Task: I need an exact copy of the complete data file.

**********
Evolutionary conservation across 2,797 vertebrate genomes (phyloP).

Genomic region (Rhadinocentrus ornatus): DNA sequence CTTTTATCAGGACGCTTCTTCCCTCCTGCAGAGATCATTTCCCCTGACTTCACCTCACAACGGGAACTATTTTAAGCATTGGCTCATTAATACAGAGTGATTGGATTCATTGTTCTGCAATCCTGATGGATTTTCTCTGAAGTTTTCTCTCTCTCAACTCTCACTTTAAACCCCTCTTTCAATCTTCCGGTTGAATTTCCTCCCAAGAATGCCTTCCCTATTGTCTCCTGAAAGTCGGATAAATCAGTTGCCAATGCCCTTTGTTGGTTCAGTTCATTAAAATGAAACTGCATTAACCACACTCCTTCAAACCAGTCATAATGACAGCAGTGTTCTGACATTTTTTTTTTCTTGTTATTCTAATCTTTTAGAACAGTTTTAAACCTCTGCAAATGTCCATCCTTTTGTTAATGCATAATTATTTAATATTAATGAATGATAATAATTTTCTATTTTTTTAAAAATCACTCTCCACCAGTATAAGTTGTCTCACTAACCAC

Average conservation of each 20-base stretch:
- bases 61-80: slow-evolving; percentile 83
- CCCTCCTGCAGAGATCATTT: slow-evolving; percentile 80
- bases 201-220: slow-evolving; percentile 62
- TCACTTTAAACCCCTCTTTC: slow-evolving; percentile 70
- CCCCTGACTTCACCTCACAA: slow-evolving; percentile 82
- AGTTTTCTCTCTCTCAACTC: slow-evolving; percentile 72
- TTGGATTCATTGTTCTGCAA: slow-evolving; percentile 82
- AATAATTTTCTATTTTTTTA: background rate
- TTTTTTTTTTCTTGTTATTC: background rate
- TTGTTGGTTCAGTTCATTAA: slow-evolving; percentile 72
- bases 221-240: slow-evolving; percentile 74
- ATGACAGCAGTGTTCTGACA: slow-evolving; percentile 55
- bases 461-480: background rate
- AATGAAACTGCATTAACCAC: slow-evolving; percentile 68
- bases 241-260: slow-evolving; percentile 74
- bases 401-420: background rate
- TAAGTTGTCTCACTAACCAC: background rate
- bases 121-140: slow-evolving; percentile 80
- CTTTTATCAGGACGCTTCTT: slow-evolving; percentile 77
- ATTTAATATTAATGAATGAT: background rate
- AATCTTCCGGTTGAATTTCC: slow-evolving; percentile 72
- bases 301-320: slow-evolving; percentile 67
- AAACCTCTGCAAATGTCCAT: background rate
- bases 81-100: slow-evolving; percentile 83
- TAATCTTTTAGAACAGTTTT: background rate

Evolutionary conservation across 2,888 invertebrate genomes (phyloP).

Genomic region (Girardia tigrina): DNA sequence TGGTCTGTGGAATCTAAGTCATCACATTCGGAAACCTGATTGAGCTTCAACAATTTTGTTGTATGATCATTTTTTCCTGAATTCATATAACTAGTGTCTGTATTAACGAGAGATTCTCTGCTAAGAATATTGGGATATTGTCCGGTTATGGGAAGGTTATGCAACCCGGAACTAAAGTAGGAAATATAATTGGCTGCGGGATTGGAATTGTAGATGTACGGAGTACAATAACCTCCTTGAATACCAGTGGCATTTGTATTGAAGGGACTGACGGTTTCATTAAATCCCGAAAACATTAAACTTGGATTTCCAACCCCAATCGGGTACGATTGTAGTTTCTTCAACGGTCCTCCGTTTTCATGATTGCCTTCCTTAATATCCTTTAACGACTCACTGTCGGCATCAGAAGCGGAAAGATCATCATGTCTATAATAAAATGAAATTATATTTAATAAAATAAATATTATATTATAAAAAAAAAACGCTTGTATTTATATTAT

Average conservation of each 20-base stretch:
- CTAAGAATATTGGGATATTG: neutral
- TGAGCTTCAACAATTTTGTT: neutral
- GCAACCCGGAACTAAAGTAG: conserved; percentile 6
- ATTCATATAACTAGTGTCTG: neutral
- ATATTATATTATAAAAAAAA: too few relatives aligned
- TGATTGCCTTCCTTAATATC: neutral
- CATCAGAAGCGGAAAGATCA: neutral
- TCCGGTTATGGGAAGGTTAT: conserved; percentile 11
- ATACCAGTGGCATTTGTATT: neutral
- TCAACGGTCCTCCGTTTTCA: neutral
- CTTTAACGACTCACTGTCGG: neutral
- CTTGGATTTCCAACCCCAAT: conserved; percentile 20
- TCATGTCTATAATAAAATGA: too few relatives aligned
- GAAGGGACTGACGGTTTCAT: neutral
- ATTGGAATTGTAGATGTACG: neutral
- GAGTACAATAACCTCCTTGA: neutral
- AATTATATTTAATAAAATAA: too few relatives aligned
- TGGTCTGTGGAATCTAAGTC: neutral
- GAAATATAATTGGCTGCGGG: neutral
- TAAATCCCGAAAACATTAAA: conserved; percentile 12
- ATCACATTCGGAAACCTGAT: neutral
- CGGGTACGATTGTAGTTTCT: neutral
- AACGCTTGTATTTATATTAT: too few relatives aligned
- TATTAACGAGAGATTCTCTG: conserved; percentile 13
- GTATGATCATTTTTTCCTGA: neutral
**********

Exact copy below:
Evolutionary conservation across 2,797 vertebrate genomes (phyloP).

Genomic region (Rhadinocentrus ornatus): DNA sequence CTTTTATCAGGACGCTTCTTCCCTCCTGCAGAGATCATTTCCCCTGACTTCACCTCACAACGGGAACTATTTTAAGCATTGGCTCATTAATACAGAGTGATTGGATTCATTGTTCTGCAATCCTGATGGATTTTCTCTGAAGTTTTCTCTCTCTCAACTCTCACTTTAAACCCCTCTTTCAATCTTCCGGTTGAATTTCCTCCCAAGAATGCCTTCCCTATTGTCTCCTGAAAGTCGGATAAATCAGTTGCCAATGCCCTTTGTTGGTTCAGTTCATTAAAATGAAACTGCATTAACCACACTCCTTCAAACCAGTCATAATGACAGCAGTGTTCTGACATTTTTTTTTTCTTGTTATTCTAATCTTTTAGAACAGTTTTAAACCTCTGCAAATGTCCATCCTTTTGTTAATGCATAATTATTTAATATTAATGAATGATAATAATTTTCTATTTTTTTAAAAATCACTCTCCACCAGTATAAGTTGTCTCACTAACCAC

Average conservation of each 20-base stretch:
- bases 61-80: slow-evolving; percentile 83
- CCCTCCTGCAGAGATCATTT: slow-evolving; percentile 80
- bases 201-220: slow-evolving; percentile 62
- TCACTTTAAACCCCTCTTTC: slow-evolving; percentile 70
- CCCCTGACTTCACCTCACAA: slow-evolving; percentile 82
- AGTTTTCTCTCTCTCAACTC: slow-evolving; percentile 72
- TTGGATTCATTGTTCTGCAA: slow-evolving; percentile 82
- AATAATTTTCTATTTTTTTA: background rate
- TTTTTTTTTTCTTGTTATTC: background rate
- TTGTTGGTTCAGTTCATTAA: slow-evolving; percentile 72
- bases 221-240: slow-evolving; percentile 74
- ATGACAGCAGTGTTCTGACA: slow-evolving; percentile 55
- bases 461-480: background rate
- AATGAAACTGCATTAACCAC: slow-evolving; percentile 68
- bases 241-260: slow-evolving; percentile 74
- bases 401-420: background rate
- TAAGTTGTCTCACTAACCAC: background rate
- bases 121-140: slow-evolving; percentile 80
- CTTTTATCAGGACGCTTCTT: slow-evolving; percentile 77
- ATTTAATATTAATGAATGAT: background rate
- AATCTTCCGGTTGAATTTCC: slow-evolving; percentile 72
- bases 301-320: slow-evolving; percentile 67
- AAACCTCTGCAAATGTCCAT: background rate
- bases 81-100: slow-evolving; percentile 83
- TAATCTTTTAGAACAGTTTT: background rate

Evolutionary conservation across 2,888 invertebrate genomes (phyloP).

Genomic region (Girardia tigrina): DNA sequence TGGTCTGTGGAATCTAAGTCATCACATTCGGAAACCTGATTGAGCTTCAACAATTTTGTTGTATGATCATTTTTTCCTGAATTCATATAACTAGTGTCTGTATTAACGAGAGATTCTCTGCTAAGAATATTGGGATATTGTCCGGTTATGGGAAGGTTATGCAACCCGGAACTAAAGTAGGAAATATAATTGGCTGCGGGATTGGAATTGTAGATGTACGGAGTACAATAACCTCCTTGAATACCAGTGGCATTTGTATTGAAGGGACTGACGGTTTCATTAAATCCCGAAAACATTAAACTTGGATTTCCAACCCCAATCGGGTACGATTGTAGTTTCTTCAACGGTCCTCCGTTTTCATGATTGCCTTCCTTAATATCCTTTAACGACTCACTGTCGGCATCAGAAGCGGAAAGATCATCATGTCTATAATAAAATGAAATTATATTTAATAAAATAAATATTATATTATAAAAAAAAAACGCTTGTATTTATATTAT

Average conservation of each 20-base stretch:
- CTAAGAATATTGGGATATTG: neutral
- TGAGCTTCAACAATTTTGTT: neutral
- GCAACCCGGAACTAAAGTAG: conserved; percentile 6
- ATTCATATAACTAGTGTCTG: neutral
- ATATTATATTATAAAAAAAA: too few relatives aligned
- TGATTGCCTTCCTTAATATC: neutral
- CATCAGAAGCGGAAAGATCA: neutral
- TCCGGTTATGGGAAGGTTAT: conserved; percentile 11
- ATACCAGTGGCATTTGTATT: neutral
- TCAACGGTCCTCCGTTTTCA: neutral
- CTTTAACGACTCACTGTCGG: neutral
- CTTGGATTTCCAACCCCAAT: conserved; percentile 20
- TCATGTCTATAATAAAATGA: too few relatives aligned
- GAAGGGACTGACGGTTTCAT: neutral
- ATTGGAATTGTAGATGTACG: neutral
- GAGTACAATAACCTCCTTGA: neutral
- AATTATATTTAATAAAATAA: too few relatives aligned
- TGGTCTGTGGAATCTAAGTC: neutral
- GAAATATAATTGGCTGCGGG: neutral
- TAAATCCCGAAAACATTAAA: conserved; percentile 12
- ATCACATTCGGAAACCTGAT: neutral
- CGGGTACGATTGTAGTTTCT: neutral
- AACGCTTGTATTTATATTAT: too few relatives aligned
- TATTAACGAGAGATTCTCTG: conserved; percentile 13
- GTATGATCATTTTTTCCTGA: neutral